A2 Basic US 493 Folder Collection
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Hello, everyone. I'm George. Today, let's
talk about phrases with unexpected meanings.

Okay. In English, there are
certain phrases, when you see them, you

don't get the meaning right away. And
today, we're going to cover six of those

phrases, that you might not know the
meaning of when you just look at the

words. Here we go. Number One. Big Break.
Big Break. In English, when you say big

break, it does not have anything to do
with breaking your legs or your arms.

In English, we do use the word "break" a lot.
For example, if you want to wish somebody

good luck, you would say "Break a leg!" It
means I wish you good luck. Here, "Big

Break" means your big chance. The chance
for you to become more famous or more

successful. Then we would say, "It's your
big break!" Let's take a look at this

sentence. This is your big break.
Hold on to it. This is your big break.

hold on to it. And Number Two. Walk on
thin ice. Walk on thin ice. In Chinese, we

have very similar saying, but when you
say this in Chinese, it means you are a

careful person. You are doing something
cautiously. However, in English, when I say

"You are walking on thin ice," that is a
warning. It is to warn you that you're

doing something dangerous. You are going
to get yourself into trouble. Let's take

a look at the example sentence. You're
walking on thin ice. Don't make another

mistake.
You're walking on thin ice. Don't make

another mistake. And Number Three. Luck out.
Luck out. If you interpret this phrase

literally, you might think it means you
are out of luck. You are not very lucky.

However, it is totally different. When you
say somebody "lucked out," it means that

person has very good luck.
The word "luck" here is used as a verb.

Let's take a look at the sentence here.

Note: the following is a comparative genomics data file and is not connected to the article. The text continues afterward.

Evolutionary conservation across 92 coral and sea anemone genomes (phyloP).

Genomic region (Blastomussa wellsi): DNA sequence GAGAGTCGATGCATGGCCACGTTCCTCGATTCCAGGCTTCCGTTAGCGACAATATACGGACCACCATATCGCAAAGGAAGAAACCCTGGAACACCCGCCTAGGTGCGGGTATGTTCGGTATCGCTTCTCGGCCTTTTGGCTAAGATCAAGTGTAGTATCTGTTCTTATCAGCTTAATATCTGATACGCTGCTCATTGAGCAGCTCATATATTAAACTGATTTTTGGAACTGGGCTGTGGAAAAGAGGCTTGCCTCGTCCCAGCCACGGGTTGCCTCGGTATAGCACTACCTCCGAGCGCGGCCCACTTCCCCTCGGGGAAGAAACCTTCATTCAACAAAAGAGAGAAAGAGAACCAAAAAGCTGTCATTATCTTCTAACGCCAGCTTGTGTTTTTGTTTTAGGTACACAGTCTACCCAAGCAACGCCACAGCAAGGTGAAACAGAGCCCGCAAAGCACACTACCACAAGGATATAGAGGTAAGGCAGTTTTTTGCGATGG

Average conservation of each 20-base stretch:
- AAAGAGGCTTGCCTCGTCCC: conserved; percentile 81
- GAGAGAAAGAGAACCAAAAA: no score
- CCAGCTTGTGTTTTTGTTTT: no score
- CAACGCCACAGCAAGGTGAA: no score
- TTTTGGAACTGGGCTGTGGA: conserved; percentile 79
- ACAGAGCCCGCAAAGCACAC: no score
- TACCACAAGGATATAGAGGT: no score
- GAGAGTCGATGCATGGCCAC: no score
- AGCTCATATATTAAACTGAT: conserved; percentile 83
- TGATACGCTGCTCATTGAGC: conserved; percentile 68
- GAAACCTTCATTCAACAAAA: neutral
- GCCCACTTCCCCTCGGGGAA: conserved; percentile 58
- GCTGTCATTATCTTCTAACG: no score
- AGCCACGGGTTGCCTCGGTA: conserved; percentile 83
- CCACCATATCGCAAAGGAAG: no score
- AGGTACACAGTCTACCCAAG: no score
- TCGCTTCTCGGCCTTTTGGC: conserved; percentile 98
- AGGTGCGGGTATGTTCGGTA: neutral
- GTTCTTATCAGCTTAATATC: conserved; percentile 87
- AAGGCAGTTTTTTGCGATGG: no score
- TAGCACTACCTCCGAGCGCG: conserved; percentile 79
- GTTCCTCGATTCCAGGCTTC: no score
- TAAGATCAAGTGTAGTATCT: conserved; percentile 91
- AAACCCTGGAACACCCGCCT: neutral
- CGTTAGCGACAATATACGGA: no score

Our team just lucked out in last night's

game. Our team just lucked out in last
night's game. And let's move on.

Number Four.
Hold a candle to. Hold a candle to.

Literally, when you hold a candle to
someone.

In English when you say to "hold a candle to" it means to be as good as.
to be performing very well. Usually, this
phrase is used with a "not" in the front,
so you would say "can't hold a candle to"

Let's take a look at the sentence here.
Don't worry. He can't even hold a candle

to you. You are still going to win. Don't
worry. He can't even hold a candle to

you. You are still going to win. And
Number Five.

Catch wind of. Catch wind of. To catch
wind of something means something is

spreading over the wind. Not something
smelly. In Chinese, there is actually a

very similar phrase to "catch wind of." It
means to hear of something, to hear

about something that happened to someone
else. This phrase is most of the time

used on something you're not supposed to know.
So when you say "catch wind of something"
it means you learn something you're not

supposed to know. It's a secret.
Let's take a look at the example

sentence. They tried very hard to cover
the secret, but their parents still

caught wind of it. They tried very hard
to cover the secret, but their parents

still caught wind of it. And Number Six. Get
a kick out of. Get a kick out of. To get a

kick out of something does not really
mean that you're supposed to kick

someone. It means something that is
totally different. To get a kick out of

something means you had a lot of fun in
it, for example, your reading, your

studying, your learning English. Let's
take a look at example sentence. I get a

kick out of learning English. I get a
kick out of learning English. These are

the six phrases that I teach today that
do not show their meanings right away. Do

you have any phrases that you see and
you don't get right away? Share them down

below at the comment area, Tell us, and if
you like this video, make sure you click

the like button down below, or you can
subscribe to this channel. I'll see you

next time. Bye.
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Phrases with Unexpected Meanings

493 Folder Collection
林世音 published on March 4, 2018
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